The Department of Homeland Security announced on March 21 that all personal electronic devices larger than a cellphone—such as a laptop—were banned from the cabin of direct flights to the U.S. from 10 Middle Eastern and African airports.

Over three months later, it created an alternative to both expand and replace the ban: Large electronics would be banned on all flights to the U.S. unless airports met more stringent security measures, including increased screening measures, enhanced security protocols surrounding passengers and airports, and expanded canine screening.

The 10 original airports on the list were in Jordan, Egypt, Turkey, Saudi Arabia, Kuwait, Morocco, Qatar, and the United Arab Emirates.

However, since Sunday, three airports have been removed from the list after meeting the new security requirements. The Emirates, Turkish, and Etihad airlines fly out from Dubai, Istanbul, and Abu Dhabi, respectively.

Moreover, Saudi Arabia expects its flights from Jiddah and Riyadh to be exempted from the electronics ban list no later than July 19.

While these five airports are meeting or expect to meet the new security requirements, airports and airlines across the rest of the world only have a couple of weeks before the first mandatory requirements come into effect. Those not complying could see the electronics ban extended to their airlines.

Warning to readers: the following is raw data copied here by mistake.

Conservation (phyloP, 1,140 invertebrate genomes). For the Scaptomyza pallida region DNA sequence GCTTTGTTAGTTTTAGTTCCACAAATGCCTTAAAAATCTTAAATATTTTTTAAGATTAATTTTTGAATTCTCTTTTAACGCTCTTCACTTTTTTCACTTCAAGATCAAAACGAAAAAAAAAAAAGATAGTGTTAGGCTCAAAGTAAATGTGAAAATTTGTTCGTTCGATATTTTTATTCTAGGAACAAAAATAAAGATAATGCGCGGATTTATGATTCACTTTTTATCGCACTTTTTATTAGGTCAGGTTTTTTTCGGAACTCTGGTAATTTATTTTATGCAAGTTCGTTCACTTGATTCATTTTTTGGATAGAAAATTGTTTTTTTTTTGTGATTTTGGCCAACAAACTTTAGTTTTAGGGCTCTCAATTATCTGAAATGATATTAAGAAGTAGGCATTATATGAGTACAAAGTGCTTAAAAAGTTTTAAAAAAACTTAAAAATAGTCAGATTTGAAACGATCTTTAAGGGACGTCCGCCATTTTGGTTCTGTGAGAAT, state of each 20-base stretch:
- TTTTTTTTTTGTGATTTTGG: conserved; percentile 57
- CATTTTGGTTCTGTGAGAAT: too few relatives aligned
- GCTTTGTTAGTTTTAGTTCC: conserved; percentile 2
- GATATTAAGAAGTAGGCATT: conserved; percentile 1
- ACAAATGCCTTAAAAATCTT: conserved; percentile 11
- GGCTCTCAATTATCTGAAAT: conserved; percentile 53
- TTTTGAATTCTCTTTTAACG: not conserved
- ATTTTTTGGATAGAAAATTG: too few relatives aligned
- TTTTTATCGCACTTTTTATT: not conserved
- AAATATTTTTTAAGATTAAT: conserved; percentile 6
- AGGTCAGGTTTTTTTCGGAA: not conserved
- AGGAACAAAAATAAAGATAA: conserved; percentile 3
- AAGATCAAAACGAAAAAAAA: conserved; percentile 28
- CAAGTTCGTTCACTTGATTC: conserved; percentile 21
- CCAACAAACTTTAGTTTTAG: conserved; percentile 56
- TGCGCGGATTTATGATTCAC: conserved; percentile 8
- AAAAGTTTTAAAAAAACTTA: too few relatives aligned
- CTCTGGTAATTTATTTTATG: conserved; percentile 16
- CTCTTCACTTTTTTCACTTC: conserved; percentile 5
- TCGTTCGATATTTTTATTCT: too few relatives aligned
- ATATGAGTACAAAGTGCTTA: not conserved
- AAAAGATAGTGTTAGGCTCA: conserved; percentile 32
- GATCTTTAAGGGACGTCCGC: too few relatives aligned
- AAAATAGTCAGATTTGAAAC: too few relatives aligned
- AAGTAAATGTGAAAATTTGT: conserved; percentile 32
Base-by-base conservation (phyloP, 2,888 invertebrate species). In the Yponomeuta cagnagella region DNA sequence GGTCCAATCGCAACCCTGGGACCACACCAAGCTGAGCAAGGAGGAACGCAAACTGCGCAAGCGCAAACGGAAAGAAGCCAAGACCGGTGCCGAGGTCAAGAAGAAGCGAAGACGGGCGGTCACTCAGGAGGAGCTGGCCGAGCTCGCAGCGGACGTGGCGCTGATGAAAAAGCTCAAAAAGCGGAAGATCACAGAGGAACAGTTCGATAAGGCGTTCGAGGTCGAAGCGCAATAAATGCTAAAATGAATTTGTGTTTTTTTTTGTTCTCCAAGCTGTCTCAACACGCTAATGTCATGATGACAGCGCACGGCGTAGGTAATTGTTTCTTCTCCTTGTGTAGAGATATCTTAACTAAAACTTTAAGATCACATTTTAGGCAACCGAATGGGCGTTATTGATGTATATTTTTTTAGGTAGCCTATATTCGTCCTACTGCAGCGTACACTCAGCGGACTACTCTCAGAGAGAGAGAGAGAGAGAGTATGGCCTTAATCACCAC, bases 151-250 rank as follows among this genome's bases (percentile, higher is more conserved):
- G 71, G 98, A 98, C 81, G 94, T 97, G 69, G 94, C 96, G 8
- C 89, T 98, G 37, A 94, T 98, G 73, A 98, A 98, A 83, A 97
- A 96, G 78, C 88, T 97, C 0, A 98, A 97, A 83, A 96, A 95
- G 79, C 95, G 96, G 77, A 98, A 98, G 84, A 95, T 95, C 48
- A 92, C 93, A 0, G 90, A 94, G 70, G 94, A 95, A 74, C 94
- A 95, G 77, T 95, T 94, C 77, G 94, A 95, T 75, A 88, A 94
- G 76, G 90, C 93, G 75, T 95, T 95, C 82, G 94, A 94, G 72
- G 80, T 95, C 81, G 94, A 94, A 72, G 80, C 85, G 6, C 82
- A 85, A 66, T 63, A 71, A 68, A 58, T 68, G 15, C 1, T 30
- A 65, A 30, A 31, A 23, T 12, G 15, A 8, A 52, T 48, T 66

When DHS first introduced the laptop ban, it was obvious that the policy would have a noticeable impact on travel around the world. As such, it was critical for DHS to consider the cost-benefit risk analysis surrounding the issue.

Policies that improve our security slightly but at extraordinary cost should not be adopted, and although additional bans may provide some security, the cost of implementation and its effect on trade and travel render them imprudent.

Because such an electronics ban is so costly, it was critical for the department to seek out alternatives to ensure long-term American security.

The U.S. could encourage the deployment of additional bomb-detection capabilities, like computed tomography or bomb-sniffing dogs at airports abroad. The U.S. could also require more scrutiny at security checkpoints for individuals with electronics.

Currently, DHS is requiring such policies as part of its new security measures.

DHS is to be commended for allowing airports to implement stronger security policies as an alternative to the laptop ban.

However, the department is also expanding the costly, full electronics ban if airports do not meet its new requirements. With the Abu Dhabi, Dubai, and Istanbul airports all meeting the new guidelines, there is reason to be optimistic that other airports across the globe will be able to quickly meet these requirements.

If not, however, there will be significant disruptions and costs as a result. Hopefully, these new policies will be easily implemented, thus avoiding the electronics ban and improving security at the same time.